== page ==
In the past few years, Blink-182 and its members have been in a sort of limbo. Despite a “reunion” of sorts and a new album, the band still isn’t exactly on great terms. Despite this, former guitarist and co-vocalist Tom Delonge has continued churning out great music with his side project, Angels and Airwaves. With their latest outing, The Dream Walker, the band continues their foray into both alt-rock and different mediums for their music.
Angels and Airwaves, stylized as AVA, have been known for pairing up their album releases with explorations of “different mediums” of expression. Following up 2011’s Love: Part II and the subsequent film titled Love, Angels and Airwaves are now releasing their new album with an animated short film called Poet Anderson: The Dream Walker. The fourteen minute film will use the album as a soundtrack, and was directed and written by Tom DeLonge.
Of course, the main focus of the band is their music, not their films. This new album is, according to DeLonge, a darker and more organic than their past ones. This shows, to an extent, but in all honesty this is the same sort of album that Angels and Airwaves have put out recently. It is more creative, energetic, and varied than Love and its companion album, but The Dream Walker is still the electronic stadium rock that fans of the band have come to expect.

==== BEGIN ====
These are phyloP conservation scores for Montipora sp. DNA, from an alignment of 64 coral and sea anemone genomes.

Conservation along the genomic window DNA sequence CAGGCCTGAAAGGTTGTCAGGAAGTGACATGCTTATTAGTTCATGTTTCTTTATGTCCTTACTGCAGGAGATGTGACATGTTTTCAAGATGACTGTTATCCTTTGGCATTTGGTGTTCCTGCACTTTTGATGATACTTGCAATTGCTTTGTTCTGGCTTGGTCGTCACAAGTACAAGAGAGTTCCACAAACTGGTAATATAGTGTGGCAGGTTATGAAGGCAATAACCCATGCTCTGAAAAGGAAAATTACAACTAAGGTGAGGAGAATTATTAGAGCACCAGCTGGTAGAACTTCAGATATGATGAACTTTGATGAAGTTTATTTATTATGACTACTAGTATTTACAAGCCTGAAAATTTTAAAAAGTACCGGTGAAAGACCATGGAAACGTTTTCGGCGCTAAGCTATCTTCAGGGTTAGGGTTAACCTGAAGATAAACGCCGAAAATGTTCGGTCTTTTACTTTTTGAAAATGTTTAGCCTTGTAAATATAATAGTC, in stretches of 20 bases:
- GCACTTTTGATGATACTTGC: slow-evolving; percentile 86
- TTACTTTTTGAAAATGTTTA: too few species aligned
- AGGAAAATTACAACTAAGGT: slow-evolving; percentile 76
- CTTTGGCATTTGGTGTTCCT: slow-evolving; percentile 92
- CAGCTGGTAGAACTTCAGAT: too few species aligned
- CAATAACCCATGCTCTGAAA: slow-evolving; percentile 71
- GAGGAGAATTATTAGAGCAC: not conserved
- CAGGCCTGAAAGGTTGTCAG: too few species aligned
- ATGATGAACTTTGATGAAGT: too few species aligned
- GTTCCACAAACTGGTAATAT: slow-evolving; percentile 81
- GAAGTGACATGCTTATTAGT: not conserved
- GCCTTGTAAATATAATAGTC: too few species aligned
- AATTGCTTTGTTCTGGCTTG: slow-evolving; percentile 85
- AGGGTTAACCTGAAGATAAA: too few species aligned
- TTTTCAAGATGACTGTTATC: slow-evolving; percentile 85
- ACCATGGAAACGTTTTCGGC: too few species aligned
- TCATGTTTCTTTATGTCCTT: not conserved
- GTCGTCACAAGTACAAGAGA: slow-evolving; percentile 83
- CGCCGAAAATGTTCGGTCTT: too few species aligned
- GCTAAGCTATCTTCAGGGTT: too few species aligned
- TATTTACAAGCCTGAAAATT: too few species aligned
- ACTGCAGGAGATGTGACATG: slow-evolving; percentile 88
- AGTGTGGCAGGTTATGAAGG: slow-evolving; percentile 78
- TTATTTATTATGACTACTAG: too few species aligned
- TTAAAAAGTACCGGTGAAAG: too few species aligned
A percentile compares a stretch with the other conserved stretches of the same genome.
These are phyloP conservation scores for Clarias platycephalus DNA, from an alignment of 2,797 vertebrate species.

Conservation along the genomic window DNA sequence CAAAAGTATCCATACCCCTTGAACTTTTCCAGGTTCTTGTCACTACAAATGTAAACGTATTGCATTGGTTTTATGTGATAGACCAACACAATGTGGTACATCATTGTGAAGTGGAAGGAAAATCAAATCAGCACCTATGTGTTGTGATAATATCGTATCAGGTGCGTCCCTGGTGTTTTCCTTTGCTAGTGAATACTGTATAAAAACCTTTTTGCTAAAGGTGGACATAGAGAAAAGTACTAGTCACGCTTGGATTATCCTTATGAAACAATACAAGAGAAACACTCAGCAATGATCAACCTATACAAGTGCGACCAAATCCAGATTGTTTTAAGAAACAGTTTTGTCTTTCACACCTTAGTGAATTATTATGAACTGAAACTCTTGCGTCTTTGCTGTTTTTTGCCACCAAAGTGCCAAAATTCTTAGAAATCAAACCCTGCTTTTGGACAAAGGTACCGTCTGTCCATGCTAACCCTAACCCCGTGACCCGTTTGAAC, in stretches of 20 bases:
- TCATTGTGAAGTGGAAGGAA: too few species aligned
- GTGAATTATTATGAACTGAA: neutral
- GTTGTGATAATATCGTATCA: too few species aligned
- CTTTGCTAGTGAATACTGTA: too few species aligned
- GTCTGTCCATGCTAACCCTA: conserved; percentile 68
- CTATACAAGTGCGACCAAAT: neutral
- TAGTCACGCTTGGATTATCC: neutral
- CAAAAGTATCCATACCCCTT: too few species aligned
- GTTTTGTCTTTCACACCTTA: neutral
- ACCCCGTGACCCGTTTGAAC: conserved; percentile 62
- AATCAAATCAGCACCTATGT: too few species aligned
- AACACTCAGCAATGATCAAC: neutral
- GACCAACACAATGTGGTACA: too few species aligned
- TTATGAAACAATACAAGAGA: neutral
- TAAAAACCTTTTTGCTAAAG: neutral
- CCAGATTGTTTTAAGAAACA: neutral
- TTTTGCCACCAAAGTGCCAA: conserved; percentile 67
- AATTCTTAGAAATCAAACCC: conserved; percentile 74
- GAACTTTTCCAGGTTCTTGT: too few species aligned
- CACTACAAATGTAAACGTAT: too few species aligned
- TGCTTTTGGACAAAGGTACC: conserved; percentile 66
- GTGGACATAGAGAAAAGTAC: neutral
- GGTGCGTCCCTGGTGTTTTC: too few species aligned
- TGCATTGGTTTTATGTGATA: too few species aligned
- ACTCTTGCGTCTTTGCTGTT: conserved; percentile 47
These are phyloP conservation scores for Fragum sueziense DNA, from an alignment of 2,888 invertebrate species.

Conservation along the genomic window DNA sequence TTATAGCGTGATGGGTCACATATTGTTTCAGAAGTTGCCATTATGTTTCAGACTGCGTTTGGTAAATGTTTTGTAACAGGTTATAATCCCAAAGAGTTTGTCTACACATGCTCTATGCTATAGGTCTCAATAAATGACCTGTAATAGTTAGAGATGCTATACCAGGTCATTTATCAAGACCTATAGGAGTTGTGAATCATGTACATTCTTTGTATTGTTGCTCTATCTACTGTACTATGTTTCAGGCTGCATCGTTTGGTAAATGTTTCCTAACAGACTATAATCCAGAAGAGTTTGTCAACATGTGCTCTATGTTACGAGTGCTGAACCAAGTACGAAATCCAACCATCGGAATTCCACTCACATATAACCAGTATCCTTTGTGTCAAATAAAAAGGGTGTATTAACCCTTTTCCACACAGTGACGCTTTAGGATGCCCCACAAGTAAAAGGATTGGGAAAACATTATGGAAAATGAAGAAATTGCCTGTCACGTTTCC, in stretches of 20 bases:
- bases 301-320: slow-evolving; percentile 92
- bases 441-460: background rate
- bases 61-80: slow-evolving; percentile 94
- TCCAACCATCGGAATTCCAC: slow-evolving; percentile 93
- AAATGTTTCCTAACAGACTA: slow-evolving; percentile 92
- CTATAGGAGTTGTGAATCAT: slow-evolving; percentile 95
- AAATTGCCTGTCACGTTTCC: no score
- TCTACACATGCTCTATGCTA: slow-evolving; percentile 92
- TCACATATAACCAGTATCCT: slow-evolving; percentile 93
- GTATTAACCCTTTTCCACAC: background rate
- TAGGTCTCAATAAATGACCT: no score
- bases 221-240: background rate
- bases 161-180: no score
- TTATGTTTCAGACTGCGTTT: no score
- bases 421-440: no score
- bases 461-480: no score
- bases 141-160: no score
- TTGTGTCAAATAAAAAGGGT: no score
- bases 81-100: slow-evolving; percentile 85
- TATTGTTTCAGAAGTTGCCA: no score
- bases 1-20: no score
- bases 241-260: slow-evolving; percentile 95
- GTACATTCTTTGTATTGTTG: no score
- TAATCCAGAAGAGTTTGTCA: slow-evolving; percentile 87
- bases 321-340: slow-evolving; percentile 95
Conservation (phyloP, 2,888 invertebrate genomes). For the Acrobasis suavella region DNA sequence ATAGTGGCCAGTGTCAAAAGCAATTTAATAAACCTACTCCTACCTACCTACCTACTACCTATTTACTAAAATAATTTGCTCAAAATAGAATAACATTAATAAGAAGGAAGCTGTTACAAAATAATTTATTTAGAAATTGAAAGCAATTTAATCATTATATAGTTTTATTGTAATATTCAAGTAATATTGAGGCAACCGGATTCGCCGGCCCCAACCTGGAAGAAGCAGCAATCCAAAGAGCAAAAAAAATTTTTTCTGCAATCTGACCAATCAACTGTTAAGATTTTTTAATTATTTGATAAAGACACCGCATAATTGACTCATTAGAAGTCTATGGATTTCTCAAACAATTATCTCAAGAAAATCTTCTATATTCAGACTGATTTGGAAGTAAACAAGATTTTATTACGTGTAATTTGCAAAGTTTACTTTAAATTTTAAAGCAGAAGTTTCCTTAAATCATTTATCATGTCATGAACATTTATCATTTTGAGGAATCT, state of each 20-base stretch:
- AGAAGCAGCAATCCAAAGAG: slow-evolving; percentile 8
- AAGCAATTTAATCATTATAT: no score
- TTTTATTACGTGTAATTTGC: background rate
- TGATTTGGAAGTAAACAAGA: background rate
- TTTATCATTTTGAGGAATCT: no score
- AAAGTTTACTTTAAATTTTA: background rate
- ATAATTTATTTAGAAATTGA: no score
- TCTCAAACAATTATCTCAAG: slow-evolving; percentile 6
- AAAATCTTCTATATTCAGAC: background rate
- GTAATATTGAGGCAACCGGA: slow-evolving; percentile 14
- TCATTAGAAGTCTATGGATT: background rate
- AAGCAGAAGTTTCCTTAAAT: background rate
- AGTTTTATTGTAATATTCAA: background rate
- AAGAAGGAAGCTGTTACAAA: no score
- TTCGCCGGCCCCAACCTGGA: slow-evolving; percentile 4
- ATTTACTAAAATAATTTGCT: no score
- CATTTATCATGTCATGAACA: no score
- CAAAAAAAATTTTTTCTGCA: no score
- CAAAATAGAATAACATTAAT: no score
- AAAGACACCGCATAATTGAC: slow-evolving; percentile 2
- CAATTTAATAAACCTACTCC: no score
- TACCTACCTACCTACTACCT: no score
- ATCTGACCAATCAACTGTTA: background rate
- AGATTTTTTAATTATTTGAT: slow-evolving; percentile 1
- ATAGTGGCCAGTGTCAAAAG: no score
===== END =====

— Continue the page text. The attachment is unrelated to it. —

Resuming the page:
The first single for the album, “The Wolfpack”, sets a solid tone for the album, with AVA’s trademark synth and keyboard alternative rock, but different tracks have different styles and are overall more interesting than some of the band’s previous work. Love was particularly iffy in terms of repetitive music, so it’s refreshing to see that the creativity and skills shown in I-Empire is still kicking. Stand-out tracks include the energetic “Bullets in the Wind” and the darkly personal “Tunnels”. The closing track, “Anomaly”, is a more gentle acoustic track that seems like a perfect way to end an album that’s so up and down in terms of both tone and music.
Overall, The Dream Walker seems a little more grounded than some of the band’s previous work. It’s still a sense of grandiosity and spectacle, but the music itself seems almost reserved. It isn’t as much an attempt to tackle existentialism and the human condition, but instead is a more personal and darker journey through the digital age. It’s inspiration seems more rooted in Blink-182’s own Neighborhoods than any of the 1970’s stadium bands that inspired AVA’s earlier work. It’s a positive change from Love and shows that even with constantly shifting line-ups, the band can still produce a solid rock album that’s a joy to listen to.
You can listen to the album on Angels And Airwaves’ SoundCloud account here.